In terms of decorating a space, choosing and hanging art can be a daunting task. The art world can seem elite or exclusive, but it doesn’t have to be. With a few simple tricks and some great resources for purchasing art, you can have a great focal point in any room of your home. Here’s where to start:
Create a Focal Point
Art is a great way to anchor a space. It can be your first step to designing a room. Go for a large piece that takes up space—and also takes the pressure off putting together a gallery wall—and hang it at eye level. A big piece of art can be an investment, but one you can take with you and move around a room to consistently have a focal point. Pro-tip: When hanging large pieces of art (or a collection of art in the same space), aim for the center of the piece to be 57-60 inches above the ground.
Mix and Match
When it comes to art and things you hang on the wall, it doesn’t all have to be matchy matchy. Having a cohesive feel for a space doesn’t mean it all has to be identical. Try using frames of a similar style (like a thin, wood frame) but in different colors. As for mats, it’s entirely up to the situation. Including a mat on a smaller piece of art adds importance and draws attention. Not every piece on the same wall has to have one, though. Same goes for content—default to the feel of the art, not necessarily the content. Think of mixing pieces that all contain florals as a focal point, but contain of mix of colors and formats like oil paintings, photographs, and sketches.
Spacing for the Space
The spacing of your art can make or break a room (no pressure). Make sure the scale makes sense—if you’re hanging art above furniture like a sofa or a console table, make sure your piece or pieces of art together are about two-thirds the length of the furniture. When hanging multiple pieces in a row, make sure the art has the same center point height, regardless of the height of the individual frames. And don’t space groups of artwork too far apart. The grouping (three or four pieces, centered on each other) should look as one piece of art and not disconnected. A good rule of thumb is art should be four to six inches above furniture and spaced only a few inches apart.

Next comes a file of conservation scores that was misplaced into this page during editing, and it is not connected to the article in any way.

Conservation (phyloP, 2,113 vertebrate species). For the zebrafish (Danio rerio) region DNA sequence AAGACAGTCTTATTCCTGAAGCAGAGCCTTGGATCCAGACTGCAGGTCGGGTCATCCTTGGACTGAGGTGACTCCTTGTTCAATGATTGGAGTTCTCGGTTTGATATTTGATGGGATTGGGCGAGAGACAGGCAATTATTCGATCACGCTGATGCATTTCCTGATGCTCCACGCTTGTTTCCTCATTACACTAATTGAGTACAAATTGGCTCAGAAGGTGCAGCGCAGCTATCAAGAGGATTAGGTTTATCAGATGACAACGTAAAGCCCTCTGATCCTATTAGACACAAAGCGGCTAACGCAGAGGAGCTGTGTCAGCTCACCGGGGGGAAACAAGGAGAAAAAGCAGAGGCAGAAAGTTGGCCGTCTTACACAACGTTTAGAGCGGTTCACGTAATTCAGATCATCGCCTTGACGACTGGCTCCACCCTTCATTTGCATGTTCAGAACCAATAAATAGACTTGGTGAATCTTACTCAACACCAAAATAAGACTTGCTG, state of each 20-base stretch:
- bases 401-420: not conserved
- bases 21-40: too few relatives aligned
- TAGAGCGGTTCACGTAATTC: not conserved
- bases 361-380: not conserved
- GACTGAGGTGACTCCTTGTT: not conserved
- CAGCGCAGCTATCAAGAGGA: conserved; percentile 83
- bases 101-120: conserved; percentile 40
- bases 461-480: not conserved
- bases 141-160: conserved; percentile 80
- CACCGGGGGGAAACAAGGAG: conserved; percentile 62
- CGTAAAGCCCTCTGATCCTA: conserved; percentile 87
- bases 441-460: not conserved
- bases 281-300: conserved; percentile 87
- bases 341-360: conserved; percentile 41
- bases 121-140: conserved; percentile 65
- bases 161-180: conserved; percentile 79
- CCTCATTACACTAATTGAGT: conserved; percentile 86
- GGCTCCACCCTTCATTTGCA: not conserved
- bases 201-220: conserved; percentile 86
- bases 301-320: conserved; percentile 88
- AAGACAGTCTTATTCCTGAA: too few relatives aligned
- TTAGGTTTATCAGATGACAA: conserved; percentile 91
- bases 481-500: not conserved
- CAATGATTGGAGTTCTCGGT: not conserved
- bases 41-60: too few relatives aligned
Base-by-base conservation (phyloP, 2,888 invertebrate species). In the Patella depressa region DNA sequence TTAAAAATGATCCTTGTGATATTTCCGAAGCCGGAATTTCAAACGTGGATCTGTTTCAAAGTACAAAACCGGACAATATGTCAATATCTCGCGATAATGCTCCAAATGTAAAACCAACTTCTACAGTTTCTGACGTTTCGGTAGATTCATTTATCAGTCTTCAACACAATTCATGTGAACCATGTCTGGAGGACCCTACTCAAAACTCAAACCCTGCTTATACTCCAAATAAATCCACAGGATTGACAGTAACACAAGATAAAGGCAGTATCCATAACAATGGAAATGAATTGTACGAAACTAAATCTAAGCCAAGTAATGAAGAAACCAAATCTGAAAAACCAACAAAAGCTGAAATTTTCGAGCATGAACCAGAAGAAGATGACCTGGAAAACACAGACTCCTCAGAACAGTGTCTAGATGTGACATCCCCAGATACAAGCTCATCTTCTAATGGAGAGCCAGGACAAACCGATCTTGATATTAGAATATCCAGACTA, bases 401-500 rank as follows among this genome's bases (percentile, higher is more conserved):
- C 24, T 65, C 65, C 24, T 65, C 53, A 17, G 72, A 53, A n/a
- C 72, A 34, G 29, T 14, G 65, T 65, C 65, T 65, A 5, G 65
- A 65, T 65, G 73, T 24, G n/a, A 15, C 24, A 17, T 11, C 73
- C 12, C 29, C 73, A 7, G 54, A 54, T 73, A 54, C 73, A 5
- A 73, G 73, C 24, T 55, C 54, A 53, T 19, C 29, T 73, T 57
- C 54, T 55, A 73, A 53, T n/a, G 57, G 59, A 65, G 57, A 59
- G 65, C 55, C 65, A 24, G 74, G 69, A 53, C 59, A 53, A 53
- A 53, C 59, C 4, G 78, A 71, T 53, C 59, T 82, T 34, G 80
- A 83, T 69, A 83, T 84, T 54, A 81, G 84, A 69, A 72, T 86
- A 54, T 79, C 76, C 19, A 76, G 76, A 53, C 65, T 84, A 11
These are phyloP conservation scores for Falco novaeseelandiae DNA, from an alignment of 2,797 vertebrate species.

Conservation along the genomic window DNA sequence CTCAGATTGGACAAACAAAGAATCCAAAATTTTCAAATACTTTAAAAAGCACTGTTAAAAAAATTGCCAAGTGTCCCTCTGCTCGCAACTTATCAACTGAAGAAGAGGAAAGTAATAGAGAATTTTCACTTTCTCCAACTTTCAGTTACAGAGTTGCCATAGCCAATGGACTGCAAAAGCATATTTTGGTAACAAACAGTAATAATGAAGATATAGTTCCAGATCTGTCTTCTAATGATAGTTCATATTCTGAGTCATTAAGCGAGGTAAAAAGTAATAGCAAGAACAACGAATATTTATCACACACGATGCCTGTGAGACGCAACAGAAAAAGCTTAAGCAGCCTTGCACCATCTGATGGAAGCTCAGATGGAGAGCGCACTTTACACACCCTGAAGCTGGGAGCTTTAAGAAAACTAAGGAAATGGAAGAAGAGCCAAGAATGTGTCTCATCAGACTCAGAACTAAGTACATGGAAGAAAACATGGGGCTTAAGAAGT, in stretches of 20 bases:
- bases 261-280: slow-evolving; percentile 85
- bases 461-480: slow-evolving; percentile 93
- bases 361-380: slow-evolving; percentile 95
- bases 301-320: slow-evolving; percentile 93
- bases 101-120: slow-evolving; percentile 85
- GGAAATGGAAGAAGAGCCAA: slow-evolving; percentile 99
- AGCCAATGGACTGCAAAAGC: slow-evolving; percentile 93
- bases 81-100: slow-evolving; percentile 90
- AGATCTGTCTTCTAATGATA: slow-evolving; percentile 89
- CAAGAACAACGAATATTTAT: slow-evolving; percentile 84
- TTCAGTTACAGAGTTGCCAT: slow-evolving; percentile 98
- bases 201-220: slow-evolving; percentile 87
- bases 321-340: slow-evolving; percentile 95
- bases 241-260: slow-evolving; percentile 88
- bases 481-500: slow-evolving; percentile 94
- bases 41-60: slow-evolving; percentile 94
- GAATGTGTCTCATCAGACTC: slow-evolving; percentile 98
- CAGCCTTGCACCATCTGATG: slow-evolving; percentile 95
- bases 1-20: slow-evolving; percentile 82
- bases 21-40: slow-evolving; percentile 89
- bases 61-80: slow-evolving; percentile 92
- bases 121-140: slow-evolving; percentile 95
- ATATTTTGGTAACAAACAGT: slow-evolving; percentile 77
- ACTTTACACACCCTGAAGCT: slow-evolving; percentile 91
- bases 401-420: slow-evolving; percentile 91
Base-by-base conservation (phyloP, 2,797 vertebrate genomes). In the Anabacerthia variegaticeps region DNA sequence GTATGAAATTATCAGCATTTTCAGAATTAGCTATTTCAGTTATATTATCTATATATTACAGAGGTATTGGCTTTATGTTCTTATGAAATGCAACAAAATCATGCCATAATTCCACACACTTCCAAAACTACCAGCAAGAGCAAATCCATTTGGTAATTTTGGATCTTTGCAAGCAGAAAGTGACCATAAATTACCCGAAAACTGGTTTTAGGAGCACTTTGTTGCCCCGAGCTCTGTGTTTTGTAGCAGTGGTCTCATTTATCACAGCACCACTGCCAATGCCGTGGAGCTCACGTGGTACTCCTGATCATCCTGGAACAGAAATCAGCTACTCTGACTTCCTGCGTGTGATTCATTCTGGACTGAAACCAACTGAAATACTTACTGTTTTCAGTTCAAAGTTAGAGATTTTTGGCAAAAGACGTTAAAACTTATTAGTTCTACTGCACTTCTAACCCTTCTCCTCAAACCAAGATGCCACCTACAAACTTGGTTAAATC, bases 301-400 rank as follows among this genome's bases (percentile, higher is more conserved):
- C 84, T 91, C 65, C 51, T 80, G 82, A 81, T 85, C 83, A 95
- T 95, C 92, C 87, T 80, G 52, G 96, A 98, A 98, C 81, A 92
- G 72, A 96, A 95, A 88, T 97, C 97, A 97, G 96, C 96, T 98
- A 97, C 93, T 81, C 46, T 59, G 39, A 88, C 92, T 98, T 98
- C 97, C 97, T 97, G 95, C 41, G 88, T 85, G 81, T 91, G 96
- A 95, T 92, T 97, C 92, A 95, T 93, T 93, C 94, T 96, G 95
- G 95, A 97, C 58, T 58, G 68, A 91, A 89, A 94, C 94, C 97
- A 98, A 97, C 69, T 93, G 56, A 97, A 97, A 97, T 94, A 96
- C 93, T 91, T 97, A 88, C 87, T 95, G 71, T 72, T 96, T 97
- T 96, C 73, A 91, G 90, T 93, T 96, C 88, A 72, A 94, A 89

Don’t Hang It
Who says you have to hang your art (not us)? Take advantage of space on bookshelves to tuck in some smaller pieces of art. Use floating shelves on a large wall to make a new version of the gallery wall: Pick pieces of similar content and style and prop them against each other on different floating shelves. This gives you depth and a new way to display favorite pieces.
Go With Unexpected
The fun thing about art is there aren’t many rules to follow. You can use art as a fun way to customize any space. Try something more eclectic like going asymmetrical and not centering your art. If you want to give it a shot, try with a small piece of art first. Hang it a little off center from what you would usually do, and build a wall from there. You also don’t need to stick with the traditional gallery wall. If you want the look of a wall of art, find an overall shape that’s more organic—mix small and large frames and formats of art, just achieve a balance. Try to keep smaller and lighter pieces in the upper right corner, and larger and heavier pieces in the bottom left corner.
Now that you know what to do with your art, it’s time to go buy some! There are plenty of online resources for prints, paintings, and posters for your own personal style. Here are some of our favorites:
This studio specializes in uncovering forgotten vintage art. Browse their extensive collection that has a heavy emphasis on 20th century modernism.
Minted isn’t just for thank you cards and save the dates. The website also offers fine art prints from their independent artists.
For something on the contemporary side, check out Citizen Atelier. The site also offers gallery-quality frames.
This online retailer offers prints and originals of art in the mid-century style featuring graphic prints in fun colors.
Talk about range. Art.com features pieces ranging from reprints of classics to modern abstracts and everything in between.
Cover Design & Photo by Urbanology Designs.